Life: Expansion, Limitation, and Success

Life is about collecting experiences. Or, at least, that's how I've lived a large portion of my life. I think it's a valuable attitude, but I also think it falls short in some ways. Specifically, it doesn't include creative or attitudinal values. But, I've operated under that life philosophy for so long that it's a strong habit now, and maybe I have a natural tendency to be that way too. So, I'm going to dump some of my mind in here and see if I can come up with any new, good, or useful thoughts.

An Amish friend of mine asked me today if I would be interested in taking some of his products to the farmers' market in Holland.

Yesterday, a friend of mine asked me if I would go to car auctions with him because he owns a small car lot.

At a business meeting yesterday someone told me that I should dive into the book and publishing industry in some way because I seem quite knowledgable about it.

I would like to pursue all of these things, but that's the problem. If you're constantly expanding your variety of experience then you don't have the resources to focus at the same time. As Bilbo Baggins says in "The Lord of the Rings", it's like being butter spread on too much toast.

I recently tried to clarify what my main areas of life are, I wanted to get down to as few as possible, this is what I came up with: art, business, philosophy, romance, health, adventure, religion, politics, fun. That's more than a few, but I don't see how I can cut any of those. I made a three tier priority system, but I'm not sure that really helps.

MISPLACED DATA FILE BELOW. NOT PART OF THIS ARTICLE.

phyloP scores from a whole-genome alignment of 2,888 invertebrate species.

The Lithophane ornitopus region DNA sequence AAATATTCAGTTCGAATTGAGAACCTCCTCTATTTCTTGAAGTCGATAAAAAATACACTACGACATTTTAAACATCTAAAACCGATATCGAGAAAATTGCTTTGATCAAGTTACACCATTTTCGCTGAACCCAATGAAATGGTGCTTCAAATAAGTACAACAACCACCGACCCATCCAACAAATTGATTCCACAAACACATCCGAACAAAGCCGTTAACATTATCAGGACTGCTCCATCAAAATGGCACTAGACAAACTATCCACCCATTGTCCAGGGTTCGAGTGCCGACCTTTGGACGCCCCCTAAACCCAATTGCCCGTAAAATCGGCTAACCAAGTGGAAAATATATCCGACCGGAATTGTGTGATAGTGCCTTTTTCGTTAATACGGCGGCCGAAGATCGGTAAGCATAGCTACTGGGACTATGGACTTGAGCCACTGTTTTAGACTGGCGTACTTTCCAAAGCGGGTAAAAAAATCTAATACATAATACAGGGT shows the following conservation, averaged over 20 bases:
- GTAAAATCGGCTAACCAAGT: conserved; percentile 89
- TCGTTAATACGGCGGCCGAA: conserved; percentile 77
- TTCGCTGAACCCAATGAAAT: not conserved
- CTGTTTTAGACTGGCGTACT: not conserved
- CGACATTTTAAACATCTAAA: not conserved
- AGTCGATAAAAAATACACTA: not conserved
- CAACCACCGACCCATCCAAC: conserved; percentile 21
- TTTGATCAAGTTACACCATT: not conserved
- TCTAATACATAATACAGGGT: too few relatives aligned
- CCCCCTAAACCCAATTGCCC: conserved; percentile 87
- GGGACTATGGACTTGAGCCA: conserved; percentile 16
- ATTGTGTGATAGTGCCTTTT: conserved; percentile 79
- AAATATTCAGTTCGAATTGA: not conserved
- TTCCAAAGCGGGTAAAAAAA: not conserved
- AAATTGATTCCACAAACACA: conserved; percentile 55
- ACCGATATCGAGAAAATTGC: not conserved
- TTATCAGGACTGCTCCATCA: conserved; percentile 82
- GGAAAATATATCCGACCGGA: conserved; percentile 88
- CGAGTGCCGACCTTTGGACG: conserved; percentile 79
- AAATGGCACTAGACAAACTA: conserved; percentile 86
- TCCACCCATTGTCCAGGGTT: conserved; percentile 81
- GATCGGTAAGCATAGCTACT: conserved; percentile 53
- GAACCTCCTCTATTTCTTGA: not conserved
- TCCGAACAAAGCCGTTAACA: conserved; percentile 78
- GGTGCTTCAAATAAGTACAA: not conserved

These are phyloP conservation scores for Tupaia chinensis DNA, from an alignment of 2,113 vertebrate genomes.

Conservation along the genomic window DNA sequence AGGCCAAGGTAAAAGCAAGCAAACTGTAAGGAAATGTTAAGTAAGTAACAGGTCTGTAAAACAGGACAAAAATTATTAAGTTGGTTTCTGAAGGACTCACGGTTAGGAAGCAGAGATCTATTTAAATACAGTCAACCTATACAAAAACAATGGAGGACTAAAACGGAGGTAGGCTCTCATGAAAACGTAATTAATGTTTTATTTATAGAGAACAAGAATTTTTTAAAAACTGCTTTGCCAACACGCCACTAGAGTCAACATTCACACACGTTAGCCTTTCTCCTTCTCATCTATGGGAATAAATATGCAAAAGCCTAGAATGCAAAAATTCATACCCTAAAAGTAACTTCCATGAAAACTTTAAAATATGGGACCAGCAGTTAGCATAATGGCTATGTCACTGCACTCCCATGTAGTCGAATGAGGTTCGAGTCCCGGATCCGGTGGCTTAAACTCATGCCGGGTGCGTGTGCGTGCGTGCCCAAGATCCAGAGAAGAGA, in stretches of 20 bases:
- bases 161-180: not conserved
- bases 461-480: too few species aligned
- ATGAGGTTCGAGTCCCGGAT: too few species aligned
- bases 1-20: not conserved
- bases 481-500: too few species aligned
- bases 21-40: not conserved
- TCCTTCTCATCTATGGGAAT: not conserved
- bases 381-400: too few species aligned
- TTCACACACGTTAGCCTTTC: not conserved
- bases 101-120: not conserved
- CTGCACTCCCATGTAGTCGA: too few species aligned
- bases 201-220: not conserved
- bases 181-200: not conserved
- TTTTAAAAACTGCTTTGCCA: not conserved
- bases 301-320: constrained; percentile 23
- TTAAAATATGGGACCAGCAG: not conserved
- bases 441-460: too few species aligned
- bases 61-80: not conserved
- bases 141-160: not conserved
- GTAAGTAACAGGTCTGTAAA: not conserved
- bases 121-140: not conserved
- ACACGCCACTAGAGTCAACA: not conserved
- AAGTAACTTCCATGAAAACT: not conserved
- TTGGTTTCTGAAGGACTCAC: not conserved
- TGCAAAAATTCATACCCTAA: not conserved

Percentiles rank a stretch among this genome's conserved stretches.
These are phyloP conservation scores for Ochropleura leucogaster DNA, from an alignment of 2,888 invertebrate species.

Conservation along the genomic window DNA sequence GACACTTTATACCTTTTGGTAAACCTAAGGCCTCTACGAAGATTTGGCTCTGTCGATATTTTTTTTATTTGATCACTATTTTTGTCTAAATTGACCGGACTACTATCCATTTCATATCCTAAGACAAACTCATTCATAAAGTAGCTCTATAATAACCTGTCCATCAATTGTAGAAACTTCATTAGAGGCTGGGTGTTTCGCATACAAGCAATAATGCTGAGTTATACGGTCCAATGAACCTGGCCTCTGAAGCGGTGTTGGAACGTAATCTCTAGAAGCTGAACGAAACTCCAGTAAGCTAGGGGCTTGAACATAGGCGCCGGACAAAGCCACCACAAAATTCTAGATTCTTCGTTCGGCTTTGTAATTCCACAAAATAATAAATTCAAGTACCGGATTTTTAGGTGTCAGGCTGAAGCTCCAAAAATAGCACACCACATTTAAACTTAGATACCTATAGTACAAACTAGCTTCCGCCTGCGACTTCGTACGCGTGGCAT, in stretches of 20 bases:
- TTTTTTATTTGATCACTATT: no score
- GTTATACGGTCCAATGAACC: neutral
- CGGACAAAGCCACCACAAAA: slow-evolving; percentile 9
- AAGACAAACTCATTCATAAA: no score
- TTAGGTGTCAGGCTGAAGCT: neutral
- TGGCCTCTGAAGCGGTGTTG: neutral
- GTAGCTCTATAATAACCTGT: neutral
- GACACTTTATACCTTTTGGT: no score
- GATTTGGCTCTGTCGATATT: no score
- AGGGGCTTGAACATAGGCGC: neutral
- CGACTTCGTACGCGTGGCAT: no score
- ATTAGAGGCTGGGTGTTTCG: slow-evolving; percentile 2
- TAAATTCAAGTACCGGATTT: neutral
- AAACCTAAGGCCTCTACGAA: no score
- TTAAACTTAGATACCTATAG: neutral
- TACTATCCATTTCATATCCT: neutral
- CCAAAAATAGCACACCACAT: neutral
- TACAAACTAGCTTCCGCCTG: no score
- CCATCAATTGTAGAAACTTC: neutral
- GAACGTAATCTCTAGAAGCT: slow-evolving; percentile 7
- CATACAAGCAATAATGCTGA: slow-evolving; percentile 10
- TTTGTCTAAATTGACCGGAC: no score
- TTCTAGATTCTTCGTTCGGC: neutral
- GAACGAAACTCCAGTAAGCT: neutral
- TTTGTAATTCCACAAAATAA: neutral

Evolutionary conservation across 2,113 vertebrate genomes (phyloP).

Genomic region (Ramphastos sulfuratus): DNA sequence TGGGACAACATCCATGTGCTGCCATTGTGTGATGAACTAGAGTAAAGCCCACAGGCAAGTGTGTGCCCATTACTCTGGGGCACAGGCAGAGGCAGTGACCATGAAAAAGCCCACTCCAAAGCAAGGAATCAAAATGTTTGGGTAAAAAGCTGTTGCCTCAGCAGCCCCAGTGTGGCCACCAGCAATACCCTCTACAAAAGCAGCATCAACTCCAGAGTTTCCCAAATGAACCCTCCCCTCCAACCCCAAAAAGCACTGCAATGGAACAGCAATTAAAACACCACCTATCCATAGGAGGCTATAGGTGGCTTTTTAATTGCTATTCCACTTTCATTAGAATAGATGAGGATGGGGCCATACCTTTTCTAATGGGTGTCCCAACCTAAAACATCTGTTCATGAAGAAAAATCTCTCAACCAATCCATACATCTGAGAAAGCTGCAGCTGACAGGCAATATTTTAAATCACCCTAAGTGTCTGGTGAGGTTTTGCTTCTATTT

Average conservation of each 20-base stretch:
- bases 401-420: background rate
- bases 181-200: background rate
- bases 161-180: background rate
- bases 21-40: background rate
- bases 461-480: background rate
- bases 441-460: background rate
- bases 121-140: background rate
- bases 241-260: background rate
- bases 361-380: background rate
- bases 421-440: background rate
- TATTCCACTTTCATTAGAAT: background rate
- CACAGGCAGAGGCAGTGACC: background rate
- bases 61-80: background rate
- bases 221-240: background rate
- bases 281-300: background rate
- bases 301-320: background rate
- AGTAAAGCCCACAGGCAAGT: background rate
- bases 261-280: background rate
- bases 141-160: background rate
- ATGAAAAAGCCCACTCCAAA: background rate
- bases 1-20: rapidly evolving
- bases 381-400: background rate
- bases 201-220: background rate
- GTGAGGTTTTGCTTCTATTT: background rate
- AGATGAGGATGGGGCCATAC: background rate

I have more to do every day than I can possibly do. My health is declining right now, and I can't let that go for very long or I have cognitive declines that it takes awhile to recover from, not to mention the long term damage to the brainstem.

A lot of people think my life is, and has been, cool. And that's true, but it's still been poorly managed. I've been trying to move from collecting experiences to creating for the last couple of years, and I've made progress, but it's been slower and harder than I would have hoped. The brain can be rewired, but it's not easy.

I'm trying to get better at saying no to opportunities that aren't attuned to my plans, goals, and priorities. Like those first three ideas I mentioned from today and yesterday that came from Mervin, Mark, and Russel. I didn't say no in the moment, but I kind of did softly because they're just not going to fit. I do think about trying to work them in there, but I don't see how they could possibly fit in the schedule. (But, many of the coolest things I do come about through this same sort of thing: like leading writing groups or speaking at the Harry Potter festival, and I have no interest in giving those up, even though I didn't have any plans to do them before they happened.)

I was talking to a woman yesterday at a business meeting, Haley, and she brought up two interesting things.

Every time I see her she mentions that it seems like I have a ton of stuff going on. That's true, and a lot of people mention that to me when I see them. I never give an entire list of what I'm currently doing because I can't remember the whole thing. Some of it should be cut, like a two day horse riding seminar I'm going to this weekend. I'm not even sure if I'll ever be able to ride horses again because of my spine. But, I just find so many things in life too interesting to miss. I'm also doing a rehearsal for the Harry Potter festival speeches this weekend. Neither of these things is really connected to any other goal, they're just things that I want to do in themselves. Every time I see her she mentions how much I do with some level of astonishment, and it makes me wonder how odd it is, and whether it's correct.